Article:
Per-file com­mit logs with Eleventy

Using com­puted data and sim­ple-git to gen­er­ate file-spe­cific changel­ogs.

Background

Sometimes it’s a good idea to pub­licly doc­u­ment how a web­site changes over time. I’m think­ing of things like le­gal doc­u­ments, tech­ni­cal writ­ing, pub­lic pol­icy, or any other piece of con­tent you want to be ex­tra trans­par­ent about.

If you’re go­ing to do this, you prob­a­bly want to:

If your con­tent is un­der ver­sion con­trol you’re al­ready do­ing both of these things. Unless you go out of your way, you lit­er­ally can­not change a file with­out cre­at­ing a per­ma­nent record con­tain­ing the diff, your name, the date, and a mes­sage de­scrib­ing the change. And git has ex­tremely good built-in tools to query those records by file, date, au­thor, and other con­tex­tual pa­ra­me­ters.

Why not lever­age that and gen­er­ate changel­ogs for in­di­vid­ual pages di­rectly from the com­mit his­tory?

Eleventy + Simple Git

We’re go­ing to use Simple Git to read the com­mit his­tory and make it avail­able to tem­plates us­ing Eleventy’s com­puted data fea­ture.

Let’s as­sume we want to gen­er­ate changel­ogs for Markdown files in a col­lec­tion called posts. We start by cre­at­ing a data file at /posts/posts.11tydata.js. Note that the file­name must match the name of the col­lec­tion.

 package.json
 .eleventy.js
 _includes/
 posts/
   one.md
   two.md
   three.md
+  posts.11tydata.js

Creating our data file in­side the /posts di­rec­tory puts it at the end of Eleventy’s data cas­cade, al­low­ing us to read and write data for in­di­vid­ual posts.

We start by read­ing page.inputPath, an auto-gen­er­ated prop­erty that con­tains the path to the Markdown file be­ing processed. Then, we pass that in­for­ma­tion to git.log() to get that file’s com­mit his­tory, and write the re­sult into the post’s data ob­ject.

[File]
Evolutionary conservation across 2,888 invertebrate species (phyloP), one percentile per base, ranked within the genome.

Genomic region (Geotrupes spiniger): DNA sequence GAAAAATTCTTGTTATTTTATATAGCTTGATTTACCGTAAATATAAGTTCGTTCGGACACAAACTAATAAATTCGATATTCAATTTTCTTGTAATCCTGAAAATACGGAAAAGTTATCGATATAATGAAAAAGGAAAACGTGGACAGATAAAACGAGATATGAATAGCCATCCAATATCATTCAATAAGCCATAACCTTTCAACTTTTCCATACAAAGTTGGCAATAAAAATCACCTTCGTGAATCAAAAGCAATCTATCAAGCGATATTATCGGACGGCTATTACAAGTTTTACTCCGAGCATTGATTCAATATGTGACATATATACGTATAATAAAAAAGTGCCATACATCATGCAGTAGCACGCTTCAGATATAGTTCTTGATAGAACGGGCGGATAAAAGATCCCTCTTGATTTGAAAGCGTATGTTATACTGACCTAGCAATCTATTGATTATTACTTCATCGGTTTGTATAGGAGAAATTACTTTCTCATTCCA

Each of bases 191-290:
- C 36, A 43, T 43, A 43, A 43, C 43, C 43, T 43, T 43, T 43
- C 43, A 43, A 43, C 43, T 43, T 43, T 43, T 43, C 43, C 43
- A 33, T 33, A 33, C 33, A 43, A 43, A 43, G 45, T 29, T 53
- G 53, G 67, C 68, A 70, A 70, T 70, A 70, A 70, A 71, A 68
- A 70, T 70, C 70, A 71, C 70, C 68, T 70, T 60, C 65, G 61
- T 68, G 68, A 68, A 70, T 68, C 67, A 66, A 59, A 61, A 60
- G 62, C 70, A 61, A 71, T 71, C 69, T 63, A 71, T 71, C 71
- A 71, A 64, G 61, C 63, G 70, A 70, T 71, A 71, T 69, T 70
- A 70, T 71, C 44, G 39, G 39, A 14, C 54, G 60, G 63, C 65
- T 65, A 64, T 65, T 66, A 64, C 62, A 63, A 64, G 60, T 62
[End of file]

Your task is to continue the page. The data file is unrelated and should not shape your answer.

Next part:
posts.11­ty­data.js

const git = require('simple-git')();

async function getChanges(data) {

  const options = {
    file: data.page.inputPath,
  }

  try {
    const history = await git.log(options);
    return history.all
  } catch (e) {
    return null;
  }

}

module.exports = {
  eleventyComputed: {
    changes: async data => await getChanges(data)
  }
}

When we run Eleventy now, the data ob­ject for each post con­tains a list of com­mits to the un­der­ly­ing Markdown file in re­verse-chrono­log­i­cal or­der:

 {
   "title": "My Page Title",
+  "changes": [
+    {
+      "hash": "0cd158fc81a4d3aefd52e6f416542d3549ef4b4e",
+      "date": "2022-03-19T22:46:53+01:00",
+      "message": "This is the latest commit",
+      "refs": "ori­gin/​mas­ter, ori­gin/​HEAD",
+      "body": "",
+      "au­thor_­name": "Max Kohler",
+      "author_email": "hello@maxkohler.com"
+    },
+    {
+      "hash": "0cd158fc81a4d3aefd52e6f416542d3549ef4b4e",
+      "date": "2022-03-19T22:46:53+01:00",
+      "message": "This is another commit",
+      "refs": "ori­gin/​mas­ter, ori­gin/​HEAD",
+      "body": "This one has an extended description",
+      "au­thor_­name":"Max Kohler",
+      "author_email":"hello@maxkohler.com"
+    }
+  ]
 }

We can now use what­ever tem­plat­ing en­gine we want to ren­der this data to the page. I hap­pen to use Liquid, so I’d write some­thing like:

_includes/post.liquid

{% if changes %}
<ul class="changes">
  {% for c in changes %}
  <li class="change">
    <time class="change__time">{{ c.date }}</time>
    <h3 class="change__title">{{ c.message }}</h3>
    <span class="change__hash">{{ c.hash }}</span>
  </li>
  {% endfor %}
</ul>
{% endif %}

Demo

Here’s the real, auto-gen­er­ated changelog for this post us­ing a slightly mod­i­fied ver­sion of the code above:

Notes